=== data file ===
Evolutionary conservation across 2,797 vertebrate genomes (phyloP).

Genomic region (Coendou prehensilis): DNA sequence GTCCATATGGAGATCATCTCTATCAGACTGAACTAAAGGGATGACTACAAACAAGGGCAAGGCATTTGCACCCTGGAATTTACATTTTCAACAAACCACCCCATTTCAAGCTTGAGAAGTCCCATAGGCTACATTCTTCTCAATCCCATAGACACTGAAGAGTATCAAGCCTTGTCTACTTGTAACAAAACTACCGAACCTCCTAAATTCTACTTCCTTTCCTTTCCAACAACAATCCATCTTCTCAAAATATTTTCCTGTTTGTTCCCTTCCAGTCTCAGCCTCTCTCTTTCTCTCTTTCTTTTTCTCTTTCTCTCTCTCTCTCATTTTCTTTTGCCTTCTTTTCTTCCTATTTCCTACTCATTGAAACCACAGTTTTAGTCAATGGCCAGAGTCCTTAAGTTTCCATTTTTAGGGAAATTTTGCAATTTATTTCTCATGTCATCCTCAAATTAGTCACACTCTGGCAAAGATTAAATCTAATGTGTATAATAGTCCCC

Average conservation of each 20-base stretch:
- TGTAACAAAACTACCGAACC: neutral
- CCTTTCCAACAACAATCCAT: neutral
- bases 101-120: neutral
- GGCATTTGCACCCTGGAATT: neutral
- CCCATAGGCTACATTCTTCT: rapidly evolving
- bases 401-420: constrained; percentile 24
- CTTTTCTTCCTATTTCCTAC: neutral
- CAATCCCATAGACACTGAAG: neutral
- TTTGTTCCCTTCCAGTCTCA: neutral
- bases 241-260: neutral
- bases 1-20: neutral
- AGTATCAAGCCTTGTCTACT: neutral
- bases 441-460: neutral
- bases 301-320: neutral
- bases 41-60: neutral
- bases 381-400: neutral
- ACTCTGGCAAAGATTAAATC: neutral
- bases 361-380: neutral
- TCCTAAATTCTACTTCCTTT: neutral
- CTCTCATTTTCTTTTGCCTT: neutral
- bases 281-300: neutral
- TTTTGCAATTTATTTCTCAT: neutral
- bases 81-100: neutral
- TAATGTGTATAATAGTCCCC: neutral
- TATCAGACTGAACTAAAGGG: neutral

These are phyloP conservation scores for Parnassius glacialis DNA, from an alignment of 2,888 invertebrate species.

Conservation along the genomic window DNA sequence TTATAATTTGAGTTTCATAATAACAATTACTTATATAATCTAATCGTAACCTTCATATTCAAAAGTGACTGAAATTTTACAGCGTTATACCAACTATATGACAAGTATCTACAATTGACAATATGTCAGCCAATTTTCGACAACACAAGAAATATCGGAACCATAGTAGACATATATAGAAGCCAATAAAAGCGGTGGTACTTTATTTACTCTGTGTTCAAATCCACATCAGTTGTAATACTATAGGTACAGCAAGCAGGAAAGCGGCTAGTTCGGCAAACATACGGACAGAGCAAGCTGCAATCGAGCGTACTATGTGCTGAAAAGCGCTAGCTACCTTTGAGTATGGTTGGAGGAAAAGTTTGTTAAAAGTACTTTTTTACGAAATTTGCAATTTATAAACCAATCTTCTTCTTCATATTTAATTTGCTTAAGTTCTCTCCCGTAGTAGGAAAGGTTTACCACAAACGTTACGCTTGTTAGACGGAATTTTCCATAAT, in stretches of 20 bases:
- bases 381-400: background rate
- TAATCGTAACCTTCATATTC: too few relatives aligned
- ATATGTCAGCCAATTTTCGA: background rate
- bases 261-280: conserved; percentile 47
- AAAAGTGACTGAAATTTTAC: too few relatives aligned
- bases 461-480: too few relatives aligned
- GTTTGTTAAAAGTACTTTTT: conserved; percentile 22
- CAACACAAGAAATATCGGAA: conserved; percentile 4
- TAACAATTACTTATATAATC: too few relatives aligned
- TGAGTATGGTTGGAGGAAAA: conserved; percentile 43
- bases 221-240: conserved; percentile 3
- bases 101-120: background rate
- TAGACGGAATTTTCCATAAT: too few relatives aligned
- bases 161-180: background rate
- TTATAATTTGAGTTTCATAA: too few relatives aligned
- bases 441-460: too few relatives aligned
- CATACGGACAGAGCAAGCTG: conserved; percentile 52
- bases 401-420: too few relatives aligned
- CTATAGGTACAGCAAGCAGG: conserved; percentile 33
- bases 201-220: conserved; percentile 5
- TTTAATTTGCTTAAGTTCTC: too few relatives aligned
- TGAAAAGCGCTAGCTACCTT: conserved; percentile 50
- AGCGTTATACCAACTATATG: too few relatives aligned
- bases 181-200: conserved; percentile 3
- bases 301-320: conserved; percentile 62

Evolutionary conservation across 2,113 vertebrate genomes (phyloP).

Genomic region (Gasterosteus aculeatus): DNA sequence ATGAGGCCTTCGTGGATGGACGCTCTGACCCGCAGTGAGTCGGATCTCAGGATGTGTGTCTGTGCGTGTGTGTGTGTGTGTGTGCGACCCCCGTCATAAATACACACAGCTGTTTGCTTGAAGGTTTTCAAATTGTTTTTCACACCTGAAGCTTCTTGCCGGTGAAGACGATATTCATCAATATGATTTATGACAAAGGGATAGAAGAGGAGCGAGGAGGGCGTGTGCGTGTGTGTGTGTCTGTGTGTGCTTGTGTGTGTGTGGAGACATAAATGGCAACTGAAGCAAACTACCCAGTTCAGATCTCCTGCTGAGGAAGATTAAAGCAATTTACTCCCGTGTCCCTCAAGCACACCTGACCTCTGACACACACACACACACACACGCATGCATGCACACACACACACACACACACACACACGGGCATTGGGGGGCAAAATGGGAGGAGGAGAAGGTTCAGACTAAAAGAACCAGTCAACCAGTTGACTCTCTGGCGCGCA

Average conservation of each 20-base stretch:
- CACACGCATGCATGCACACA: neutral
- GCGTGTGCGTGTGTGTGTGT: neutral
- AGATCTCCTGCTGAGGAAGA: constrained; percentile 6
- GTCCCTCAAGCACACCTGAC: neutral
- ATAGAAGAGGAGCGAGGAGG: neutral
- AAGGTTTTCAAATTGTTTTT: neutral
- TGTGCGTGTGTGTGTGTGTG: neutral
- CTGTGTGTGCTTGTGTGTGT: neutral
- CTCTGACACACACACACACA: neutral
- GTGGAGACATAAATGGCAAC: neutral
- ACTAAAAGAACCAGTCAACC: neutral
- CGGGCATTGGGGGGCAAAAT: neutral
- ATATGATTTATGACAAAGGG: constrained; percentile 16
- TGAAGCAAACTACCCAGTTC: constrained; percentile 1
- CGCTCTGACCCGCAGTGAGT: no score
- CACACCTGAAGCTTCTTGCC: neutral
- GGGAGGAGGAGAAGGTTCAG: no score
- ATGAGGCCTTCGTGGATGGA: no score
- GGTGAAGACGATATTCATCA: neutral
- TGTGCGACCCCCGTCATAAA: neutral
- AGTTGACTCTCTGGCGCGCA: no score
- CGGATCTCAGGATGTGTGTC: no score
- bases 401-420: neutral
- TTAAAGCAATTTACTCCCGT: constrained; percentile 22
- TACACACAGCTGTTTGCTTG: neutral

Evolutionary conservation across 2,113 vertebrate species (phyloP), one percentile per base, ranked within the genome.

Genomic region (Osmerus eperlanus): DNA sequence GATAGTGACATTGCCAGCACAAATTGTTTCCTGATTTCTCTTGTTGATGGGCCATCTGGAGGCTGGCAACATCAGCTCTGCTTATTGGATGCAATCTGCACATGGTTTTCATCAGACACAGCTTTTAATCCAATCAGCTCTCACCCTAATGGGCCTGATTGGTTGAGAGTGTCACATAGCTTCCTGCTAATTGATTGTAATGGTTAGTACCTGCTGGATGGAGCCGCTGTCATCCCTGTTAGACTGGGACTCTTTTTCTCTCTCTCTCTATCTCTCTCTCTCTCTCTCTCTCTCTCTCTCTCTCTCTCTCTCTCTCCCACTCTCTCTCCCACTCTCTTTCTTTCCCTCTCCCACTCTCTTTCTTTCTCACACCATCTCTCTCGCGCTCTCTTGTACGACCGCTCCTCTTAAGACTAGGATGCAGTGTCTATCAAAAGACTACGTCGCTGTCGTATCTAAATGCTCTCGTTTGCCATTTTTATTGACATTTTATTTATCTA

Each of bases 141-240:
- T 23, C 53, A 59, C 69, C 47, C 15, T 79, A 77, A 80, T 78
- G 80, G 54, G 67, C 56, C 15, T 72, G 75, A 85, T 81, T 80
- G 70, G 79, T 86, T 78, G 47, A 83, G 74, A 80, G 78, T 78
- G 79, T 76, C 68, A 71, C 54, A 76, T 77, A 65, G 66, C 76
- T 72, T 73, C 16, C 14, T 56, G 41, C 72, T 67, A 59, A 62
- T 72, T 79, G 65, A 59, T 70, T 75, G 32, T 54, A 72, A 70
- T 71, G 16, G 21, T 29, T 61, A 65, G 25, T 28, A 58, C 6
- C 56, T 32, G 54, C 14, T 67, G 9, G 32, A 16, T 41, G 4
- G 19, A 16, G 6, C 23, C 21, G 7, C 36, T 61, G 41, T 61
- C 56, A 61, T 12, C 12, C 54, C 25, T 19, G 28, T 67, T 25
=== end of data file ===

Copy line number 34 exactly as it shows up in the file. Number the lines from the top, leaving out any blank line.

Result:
- bases 261-280: conserved; percentile 47